Five of the alleged plotters arrested in Pakistan weeks after the attack are to go on trial in the coming days. Pakistani officials say Prime Minister Yousuf Raza Gilani earlier this month gave his Indian counterpart a dossier detailing what Islamabad knows about Lashkar's involvement in the attack.
But U.S. and Indian officials still see worrying signs of business as usual. Lashkar's co-founder, Hafiz Mohammed Saeed, was released last month from house arrest by a Pakistani court, which cited a lack of evidence to hold him. The group's infrastructure is still largely intact, even if its leadership is in disarray, say U.S. and Pakistani officials. "Lashkar has a pretty deep bench, and so from an operational perspective it can keep going," said Stephen Tankel, an expert at King's College London who is writing a book on Lashkar.
Lashkar is believed to have a few thousand active members and many more in reserve. The group, if left intact, could remain an obstacle to better relations between India and Pakistan. That would likely hamper the fight against the Taliban by keeping the bulk of Pakistan's large military focused on the border with India, not the militants.
Yet Lashkar's long ties to Pakistan's powerful security establishment - and deep roots it has put down in rural villages through its charity arm - leave the government with a difficult challenge. The army and the Inter-Services Intelligence spy agency insist they no longer support Lashkar, but the relationship remains ambiguous. An ISI official acknowledged in an interview that the spy agency still maintains informal contacts with Lashkar but insisted colleagues were purely monitoring the group, not aiding it. "We don't operate in a safe part of the world," the officer said. "It's our job to know what they are doing."
U.S. and other Western officials say they believe that some weapons and money still flow to the group but that the aid is limited and not provided on orders from top commanders. Intelligence field officers and Lashkar operatives "have definitely been growing apart," said a U.S. official. "But the relationship is still there on some level."
9) Bingo mogul key figure in latest US-Israel spat
Amy Teibel, Associated Press, Wednesday, July 22, 2009 3:18 AM
Jerusalem - A Jewish-American bingo mogul with a penchant for buying up land in politically explosive areas of Jerusalem is the key figure in the latest dispute between Israel and the United States.
Israeli officials confirmed that the State Department called in the Israeli ambassador to demand that Israel halt plans to build 20 apartments for Jews in east Jerusalem, the section Palestinians claim for their capital.
The land, it turns out, belongs to Irving Moskowitz, an observant Jew with deep pockets and a hand that has generously doled out funds to settlers determined to cement Israel's hold on disputed areas of the holy city.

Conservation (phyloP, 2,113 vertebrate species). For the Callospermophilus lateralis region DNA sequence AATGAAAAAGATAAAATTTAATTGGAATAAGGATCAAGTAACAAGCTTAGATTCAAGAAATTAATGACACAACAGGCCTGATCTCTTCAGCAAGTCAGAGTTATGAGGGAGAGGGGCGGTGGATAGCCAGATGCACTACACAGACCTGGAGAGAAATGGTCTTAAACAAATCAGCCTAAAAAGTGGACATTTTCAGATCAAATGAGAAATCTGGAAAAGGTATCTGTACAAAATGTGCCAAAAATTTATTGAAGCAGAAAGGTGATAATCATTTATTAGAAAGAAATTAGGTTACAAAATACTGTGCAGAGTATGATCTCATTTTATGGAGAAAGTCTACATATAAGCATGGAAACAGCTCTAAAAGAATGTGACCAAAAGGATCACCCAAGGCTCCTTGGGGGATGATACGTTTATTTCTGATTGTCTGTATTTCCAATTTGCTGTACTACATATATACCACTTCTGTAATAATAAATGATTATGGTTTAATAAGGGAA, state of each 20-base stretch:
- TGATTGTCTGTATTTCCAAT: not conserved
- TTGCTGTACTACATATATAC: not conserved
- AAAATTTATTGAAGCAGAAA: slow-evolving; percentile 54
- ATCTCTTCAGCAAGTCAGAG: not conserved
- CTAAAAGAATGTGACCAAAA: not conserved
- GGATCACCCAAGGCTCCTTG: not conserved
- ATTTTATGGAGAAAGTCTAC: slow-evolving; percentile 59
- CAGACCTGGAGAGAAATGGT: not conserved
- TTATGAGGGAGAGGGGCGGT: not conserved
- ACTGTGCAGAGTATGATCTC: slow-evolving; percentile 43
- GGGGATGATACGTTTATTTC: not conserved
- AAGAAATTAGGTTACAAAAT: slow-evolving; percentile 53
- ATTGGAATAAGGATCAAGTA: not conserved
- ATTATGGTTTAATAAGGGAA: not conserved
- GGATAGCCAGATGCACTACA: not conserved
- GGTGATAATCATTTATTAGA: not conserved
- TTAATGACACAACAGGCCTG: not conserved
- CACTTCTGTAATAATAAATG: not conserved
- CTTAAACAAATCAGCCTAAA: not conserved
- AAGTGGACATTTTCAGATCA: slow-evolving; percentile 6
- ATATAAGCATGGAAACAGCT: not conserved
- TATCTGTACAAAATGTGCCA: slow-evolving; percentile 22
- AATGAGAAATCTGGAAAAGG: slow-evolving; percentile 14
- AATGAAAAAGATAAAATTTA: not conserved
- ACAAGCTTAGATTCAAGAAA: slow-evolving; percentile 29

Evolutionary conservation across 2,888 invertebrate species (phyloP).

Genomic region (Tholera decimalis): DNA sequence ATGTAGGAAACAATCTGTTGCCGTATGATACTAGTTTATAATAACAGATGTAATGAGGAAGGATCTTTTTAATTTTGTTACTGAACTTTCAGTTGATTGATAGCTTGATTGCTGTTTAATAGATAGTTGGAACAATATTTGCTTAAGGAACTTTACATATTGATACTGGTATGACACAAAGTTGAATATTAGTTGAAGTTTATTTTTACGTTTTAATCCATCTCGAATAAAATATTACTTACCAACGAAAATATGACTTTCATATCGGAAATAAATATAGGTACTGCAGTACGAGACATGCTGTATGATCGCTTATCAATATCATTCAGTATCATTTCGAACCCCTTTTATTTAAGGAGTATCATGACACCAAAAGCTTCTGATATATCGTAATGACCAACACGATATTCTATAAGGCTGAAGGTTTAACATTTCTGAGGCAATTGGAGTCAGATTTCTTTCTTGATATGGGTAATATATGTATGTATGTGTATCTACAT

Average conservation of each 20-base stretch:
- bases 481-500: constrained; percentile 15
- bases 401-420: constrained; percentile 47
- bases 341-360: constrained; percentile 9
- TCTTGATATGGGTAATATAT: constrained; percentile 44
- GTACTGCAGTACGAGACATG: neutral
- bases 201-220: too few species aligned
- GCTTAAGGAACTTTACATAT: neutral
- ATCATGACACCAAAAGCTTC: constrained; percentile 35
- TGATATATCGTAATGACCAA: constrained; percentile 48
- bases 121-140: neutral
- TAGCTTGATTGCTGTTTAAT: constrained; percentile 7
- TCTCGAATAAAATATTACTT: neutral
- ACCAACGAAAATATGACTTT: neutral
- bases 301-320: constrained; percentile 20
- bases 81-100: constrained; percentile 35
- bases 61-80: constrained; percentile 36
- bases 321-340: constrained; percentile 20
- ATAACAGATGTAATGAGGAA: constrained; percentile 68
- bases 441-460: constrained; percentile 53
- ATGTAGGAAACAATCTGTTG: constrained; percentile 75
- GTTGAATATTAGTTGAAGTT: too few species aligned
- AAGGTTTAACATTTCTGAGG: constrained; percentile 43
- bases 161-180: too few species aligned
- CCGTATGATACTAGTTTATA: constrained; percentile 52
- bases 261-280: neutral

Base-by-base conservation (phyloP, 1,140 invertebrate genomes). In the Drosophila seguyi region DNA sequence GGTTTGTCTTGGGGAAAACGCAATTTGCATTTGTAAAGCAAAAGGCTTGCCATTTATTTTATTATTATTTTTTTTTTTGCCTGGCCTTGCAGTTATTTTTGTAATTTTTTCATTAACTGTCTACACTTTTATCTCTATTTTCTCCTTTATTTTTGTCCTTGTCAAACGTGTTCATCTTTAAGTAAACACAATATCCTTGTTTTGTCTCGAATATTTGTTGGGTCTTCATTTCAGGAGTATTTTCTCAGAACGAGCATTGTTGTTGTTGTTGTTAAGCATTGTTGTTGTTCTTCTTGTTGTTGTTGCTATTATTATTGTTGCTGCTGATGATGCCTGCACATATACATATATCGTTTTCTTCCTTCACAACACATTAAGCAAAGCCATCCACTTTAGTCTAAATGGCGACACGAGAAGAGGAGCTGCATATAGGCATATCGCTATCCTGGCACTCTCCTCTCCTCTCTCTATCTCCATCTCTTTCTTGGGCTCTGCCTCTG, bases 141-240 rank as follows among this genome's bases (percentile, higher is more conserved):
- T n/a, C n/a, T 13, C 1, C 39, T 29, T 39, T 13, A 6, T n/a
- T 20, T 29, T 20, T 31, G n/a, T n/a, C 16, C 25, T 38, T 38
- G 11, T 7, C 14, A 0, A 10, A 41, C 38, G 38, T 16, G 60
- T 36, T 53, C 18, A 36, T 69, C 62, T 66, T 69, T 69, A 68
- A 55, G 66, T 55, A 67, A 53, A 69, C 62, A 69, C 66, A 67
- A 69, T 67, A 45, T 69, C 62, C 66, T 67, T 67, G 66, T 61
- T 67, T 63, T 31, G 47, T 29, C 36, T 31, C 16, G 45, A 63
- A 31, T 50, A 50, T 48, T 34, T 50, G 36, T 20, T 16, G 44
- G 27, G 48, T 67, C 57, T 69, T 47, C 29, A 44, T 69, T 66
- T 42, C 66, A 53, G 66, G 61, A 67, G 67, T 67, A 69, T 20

Moskowitz's land purchases over the past two decades have made him a household name in Israel and the bane of Palestinians. "The holy city faces today a real threat with the continued attempts to Judaize it and change its Islamic and Christian features," Palestinian President Mahmoud Abbas said Sunday.
Israel claims it carefully protects the holy sites of the three religions, but the hawkish government of Prime Minister Benjamin Netanyahu has revoked the hints of compromise from previous governments, insisting that Israel must remain in control of the whole city.
Israel captured east Jerusalem in the 1967 Mideast war. Unlike the West Bank and Gaza, Israel annexed east Jerusalem. Though no other country recognizes the annexation, Israel claims that construction there is not the same as building settlements. About 180,000 Israelis live in the east Jerusalem neighborhoods built over the past 40 years.
Moskowitz has been a key, if shadowy, figure in the drive by some to cement Israeli rule in all of Jerusalem. "For more than 20 years now, he has been bankrolling and supporting settler activity," primarily in east Jerusalem, said Danny Seidemann, a lawyer for Ir Amim, an Israeli group that supports coexistence in Jerusalem. "This is Netanyahu and Moskowitz coming back for a repeat performance," Seidemann added.
Also, he was involved in the restoration of an ancient tunnel in Jerusalem's Old City in 1996, during Prime Minister Benjamin Netanyahu's first tenure. That touched off Palestinian riots in which 80 people were killed.
In the past, Moskowitz has been quoted as saying that Israeli-Palestinian peace talks represented "a slide toward concessions, surrender and Israeli suicide."
Moskowitz, a former physician, made his fortune selling hospitals, then augmented his wealth with bingo and casino operations in the Los Angeles area.
Several months ago, he received a permit from Jerusalem city hall to build 20 apartments on the site of the abandoned Shepherd Hotel, which he bought in 1985.
This project has raised the ire of the Obama administration, which is trying to pressure a resistant Israel into announcing a total settlement freeze.
10) More than 50 Million Mexicans Live in Poverty, Government Says
EFE, July 20, 2009
According to a report by the official National Council for the Evaluation of Social Development Policy (Coneval), more than 47% of Mexico's 107 million people live in poverty and the proportion below the poverty line increased 5% between 2006 and 2008.
Mexico City - More than 47 percent of Mexico's 107 million people live in poverty, according to a report by the official National Council for the Evaluation of Social Development Policy, or Coneval.
The proportion of Mexicans below the poverty line increased 5 percent between 2006 and 2008.
Coneval's figures show that 50.6 million Mexicans lack sufficient income to satisfy their basic needs in health care, food, housing, clothing and transportation.
Within that total, 19.4 million people struggle to even put food on the table.
The figures nonetheless show an improvement compared with the situation in 2000, when 53.6 percent of Mexicans lived below the official poverty line, though the ranks of the poor are larger now in absolute numbers.
Among the poorest 20 percent of the population, 44.1 percent of households received no type of public benefits or assistance in 2008, down from 50.1 percent in 2006 and nearly 70 percent in 1992.